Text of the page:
We’ve seen fast penta in use in a few of the previous novels in the series. It’s very reliable in its effects. If it doesn’t send the victim into anaphylactic shock, it induces euphoria and makes them sort of loopy and very cooperative with questioning. There’s a hell of a hangover. It works on Miles, in that it makes him talkative, but unlike most victims, he’s completely uncontrollable. It’s evident that Miles is still severely traumatized by the action at Dagoola, particularly the loss of Lieutenant Murka. Miles’s clone (who is called Miles at this point, because his whole life has been shaped by Ser Galen’s strategic needs) calls in during the interrogation. He’s concerned that Galen’s information has been incomplete—the Komarrans didn’t know about the Dendarii until very recently. The clone also complains about Ivan’s snoring and the live fur. The interrogation ends with Miles reciting all of Shakespeare’s Richard III—a play with dead brothers. Brothers are on Miles’s mind.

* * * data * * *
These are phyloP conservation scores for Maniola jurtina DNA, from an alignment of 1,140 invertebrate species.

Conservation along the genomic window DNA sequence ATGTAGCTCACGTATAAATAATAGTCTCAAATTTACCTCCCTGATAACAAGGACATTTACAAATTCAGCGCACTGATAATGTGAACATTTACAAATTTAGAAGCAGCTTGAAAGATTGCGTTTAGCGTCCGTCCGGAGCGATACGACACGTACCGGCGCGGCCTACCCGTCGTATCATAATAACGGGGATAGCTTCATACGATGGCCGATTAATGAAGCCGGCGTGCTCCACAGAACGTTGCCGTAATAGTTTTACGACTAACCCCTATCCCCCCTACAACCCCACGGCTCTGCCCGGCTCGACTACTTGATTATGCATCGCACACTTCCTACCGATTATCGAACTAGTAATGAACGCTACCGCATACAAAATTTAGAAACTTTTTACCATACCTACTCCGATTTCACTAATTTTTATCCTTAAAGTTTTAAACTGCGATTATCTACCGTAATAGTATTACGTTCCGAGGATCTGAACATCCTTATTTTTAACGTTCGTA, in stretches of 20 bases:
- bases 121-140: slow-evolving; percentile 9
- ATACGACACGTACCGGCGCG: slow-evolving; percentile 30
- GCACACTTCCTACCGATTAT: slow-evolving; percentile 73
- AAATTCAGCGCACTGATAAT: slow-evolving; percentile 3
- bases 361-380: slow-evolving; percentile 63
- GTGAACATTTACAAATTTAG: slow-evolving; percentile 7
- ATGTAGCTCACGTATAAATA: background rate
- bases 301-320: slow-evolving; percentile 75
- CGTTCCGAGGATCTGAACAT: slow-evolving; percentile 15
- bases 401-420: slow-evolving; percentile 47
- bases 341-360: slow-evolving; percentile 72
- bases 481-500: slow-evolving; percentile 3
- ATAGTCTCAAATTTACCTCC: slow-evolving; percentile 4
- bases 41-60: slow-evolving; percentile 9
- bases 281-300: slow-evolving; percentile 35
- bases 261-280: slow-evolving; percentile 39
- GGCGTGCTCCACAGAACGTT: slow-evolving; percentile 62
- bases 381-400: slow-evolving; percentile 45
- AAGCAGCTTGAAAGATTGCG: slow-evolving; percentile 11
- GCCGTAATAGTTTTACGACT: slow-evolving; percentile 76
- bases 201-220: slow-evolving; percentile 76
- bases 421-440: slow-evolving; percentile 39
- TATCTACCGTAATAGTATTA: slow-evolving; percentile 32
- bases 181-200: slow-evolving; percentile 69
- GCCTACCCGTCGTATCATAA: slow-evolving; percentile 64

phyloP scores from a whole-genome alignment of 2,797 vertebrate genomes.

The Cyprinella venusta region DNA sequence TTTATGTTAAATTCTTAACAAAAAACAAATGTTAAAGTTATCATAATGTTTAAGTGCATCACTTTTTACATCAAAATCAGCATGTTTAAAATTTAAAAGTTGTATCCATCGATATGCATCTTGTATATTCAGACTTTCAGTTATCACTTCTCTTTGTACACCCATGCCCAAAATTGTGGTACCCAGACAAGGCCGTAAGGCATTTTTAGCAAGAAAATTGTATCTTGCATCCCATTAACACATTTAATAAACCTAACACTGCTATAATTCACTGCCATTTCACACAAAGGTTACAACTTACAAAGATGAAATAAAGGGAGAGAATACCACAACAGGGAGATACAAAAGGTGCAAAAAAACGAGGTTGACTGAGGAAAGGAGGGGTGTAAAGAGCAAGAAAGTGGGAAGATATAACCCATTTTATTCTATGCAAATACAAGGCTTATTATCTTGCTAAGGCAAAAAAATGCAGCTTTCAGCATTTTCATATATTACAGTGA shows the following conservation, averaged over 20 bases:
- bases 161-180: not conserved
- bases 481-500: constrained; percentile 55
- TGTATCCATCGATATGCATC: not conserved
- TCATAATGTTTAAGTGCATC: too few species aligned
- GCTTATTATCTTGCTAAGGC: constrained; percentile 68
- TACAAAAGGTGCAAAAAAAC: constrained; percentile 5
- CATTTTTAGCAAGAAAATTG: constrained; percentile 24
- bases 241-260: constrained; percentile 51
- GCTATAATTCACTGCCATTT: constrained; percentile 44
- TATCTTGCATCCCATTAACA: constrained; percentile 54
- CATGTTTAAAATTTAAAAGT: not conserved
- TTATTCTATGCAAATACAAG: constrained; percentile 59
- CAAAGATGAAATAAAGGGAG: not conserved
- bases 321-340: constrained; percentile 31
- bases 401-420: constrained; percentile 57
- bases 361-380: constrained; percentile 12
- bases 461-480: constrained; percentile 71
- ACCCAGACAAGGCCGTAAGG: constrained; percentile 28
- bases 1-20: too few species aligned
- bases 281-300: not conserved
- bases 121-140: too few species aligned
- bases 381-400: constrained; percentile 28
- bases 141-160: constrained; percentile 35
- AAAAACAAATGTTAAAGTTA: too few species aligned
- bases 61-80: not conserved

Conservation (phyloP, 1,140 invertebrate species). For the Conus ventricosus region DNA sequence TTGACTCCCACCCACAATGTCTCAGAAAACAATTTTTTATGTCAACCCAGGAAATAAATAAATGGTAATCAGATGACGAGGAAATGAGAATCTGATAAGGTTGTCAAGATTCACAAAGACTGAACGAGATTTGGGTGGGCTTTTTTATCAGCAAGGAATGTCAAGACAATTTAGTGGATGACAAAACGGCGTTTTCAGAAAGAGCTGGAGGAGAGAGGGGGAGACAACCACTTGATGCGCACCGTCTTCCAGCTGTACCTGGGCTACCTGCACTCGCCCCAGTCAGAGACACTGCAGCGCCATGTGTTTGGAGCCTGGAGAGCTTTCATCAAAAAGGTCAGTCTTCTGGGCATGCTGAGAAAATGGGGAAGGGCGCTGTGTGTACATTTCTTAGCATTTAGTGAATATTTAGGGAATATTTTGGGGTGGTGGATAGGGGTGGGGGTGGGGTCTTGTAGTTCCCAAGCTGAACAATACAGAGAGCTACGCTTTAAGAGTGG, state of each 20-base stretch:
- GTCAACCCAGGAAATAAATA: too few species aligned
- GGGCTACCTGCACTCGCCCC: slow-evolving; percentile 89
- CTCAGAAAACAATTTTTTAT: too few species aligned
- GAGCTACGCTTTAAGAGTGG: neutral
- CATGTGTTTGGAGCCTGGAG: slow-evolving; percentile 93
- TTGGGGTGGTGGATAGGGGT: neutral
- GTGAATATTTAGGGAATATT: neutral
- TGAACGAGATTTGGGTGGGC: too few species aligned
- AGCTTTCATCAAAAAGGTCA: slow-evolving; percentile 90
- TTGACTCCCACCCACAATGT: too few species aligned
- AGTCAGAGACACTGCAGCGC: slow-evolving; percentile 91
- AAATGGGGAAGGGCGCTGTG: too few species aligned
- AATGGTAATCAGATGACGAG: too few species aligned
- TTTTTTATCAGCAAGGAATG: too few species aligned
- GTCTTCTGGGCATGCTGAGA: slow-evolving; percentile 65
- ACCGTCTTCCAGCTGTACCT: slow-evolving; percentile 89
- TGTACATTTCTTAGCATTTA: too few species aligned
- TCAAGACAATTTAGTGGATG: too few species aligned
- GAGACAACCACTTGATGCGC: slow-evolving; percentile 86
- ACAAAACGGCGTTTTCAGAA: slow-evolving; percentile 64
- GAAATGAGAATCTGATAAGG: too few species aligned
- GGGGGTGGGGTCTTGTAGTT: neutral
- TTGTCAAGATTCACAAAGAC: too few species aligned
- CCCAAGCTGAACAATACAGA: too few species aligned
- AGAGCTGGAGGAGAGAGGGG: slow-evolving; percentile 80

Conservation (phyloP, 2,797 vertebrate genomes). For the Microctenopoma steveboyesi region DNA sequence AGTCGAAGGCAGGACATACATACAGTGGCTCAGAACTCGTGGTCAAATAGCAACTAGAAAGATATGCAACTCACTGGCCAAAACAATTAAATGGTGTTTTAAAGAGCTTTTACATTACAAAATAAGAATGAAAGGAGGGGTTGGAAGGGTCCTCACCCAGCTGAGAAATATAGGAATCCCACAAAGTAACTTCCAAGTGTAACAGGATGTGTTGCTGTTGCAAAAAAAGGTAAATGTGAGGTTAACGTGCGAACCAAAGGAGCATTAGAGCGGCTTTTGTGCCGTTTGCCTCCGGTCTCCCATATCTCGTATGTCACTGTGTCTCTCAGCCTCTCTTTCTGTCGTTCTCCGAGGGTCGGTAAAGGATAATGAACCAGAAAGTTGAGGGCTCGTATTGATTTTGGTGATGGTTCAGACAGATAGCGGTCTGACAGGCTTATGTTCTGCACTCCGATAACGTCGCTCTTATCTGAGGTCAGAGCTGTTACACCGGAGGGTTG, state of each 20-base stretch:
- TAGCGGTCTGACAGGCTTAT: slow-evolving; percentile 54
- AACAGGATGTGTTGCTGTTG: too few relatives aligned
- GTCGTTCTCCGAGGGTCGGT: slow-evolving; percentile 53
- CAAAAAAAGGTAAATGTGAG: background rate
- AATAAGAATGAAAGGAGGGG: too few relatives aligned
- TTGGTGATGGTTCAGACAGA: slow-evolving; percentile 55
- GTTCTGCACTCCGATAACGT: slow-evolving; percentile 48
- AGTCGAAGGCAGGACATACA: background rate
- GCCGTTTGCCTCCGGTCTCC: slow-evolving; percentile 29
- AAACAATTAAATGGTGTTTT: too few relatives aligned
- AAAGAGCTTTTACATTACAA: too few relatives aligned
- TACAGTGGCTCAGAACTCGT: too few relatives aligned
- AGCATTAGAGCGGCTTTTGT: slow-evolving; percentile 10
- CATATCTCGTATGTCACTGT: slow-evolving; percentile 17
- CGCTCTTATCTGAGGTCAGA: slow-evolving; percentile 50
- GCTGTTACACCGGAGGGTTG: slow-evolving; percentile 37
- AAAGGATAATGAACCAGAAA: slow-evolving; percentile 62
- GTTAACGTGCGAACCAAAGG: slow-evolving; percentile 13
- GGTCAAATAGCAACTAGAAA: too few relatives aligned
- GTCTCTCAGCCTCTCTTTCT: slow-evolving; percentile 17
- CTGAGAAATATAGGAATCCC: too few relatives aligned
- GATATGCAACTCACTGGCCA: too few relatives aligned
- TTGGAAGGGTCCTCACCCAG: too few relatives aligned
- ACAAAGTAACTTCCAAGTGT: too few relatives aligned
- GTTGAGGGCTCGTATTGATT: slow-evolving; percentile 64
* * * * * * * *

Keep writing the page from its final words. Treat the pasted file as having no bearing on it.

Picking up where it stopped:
Galeni is interrogated the next day, despite his best efforts to force the guards to stun him instead. This prompts more reflection from Galeni on political activism. He shakes out his PhD thesis on the role of the military in Barrayaran society—it allows for what social mobility Barrayar has to offer. Galeni talks about his own goals—serving Komarr. He also talks about the importance of peace to civilian life and order; “What makes a practical difference is that there not be war.” In this, he’s a bit like Machiavelli, who suggested that if a leader does not interfere with his subjects’ land or women, they will support him over all other alternatives. Machiavelli’s strong feelings about the benefits conferred by order were shared by Metternich, and later Bismarck. Ser Galen disagrees with all of them. He sees Galeni as a collaborator. For those of you who remain uncertain about Ser Galen’s role in his older son’s death, Galeni notes, “He’s already sacrificed my brother.” I suppose you can read that statement as casual shorthand for “he took opportunistic advantage of my brother’s tragic and accidental death.” For myself, I find that reading too strained to be compelling.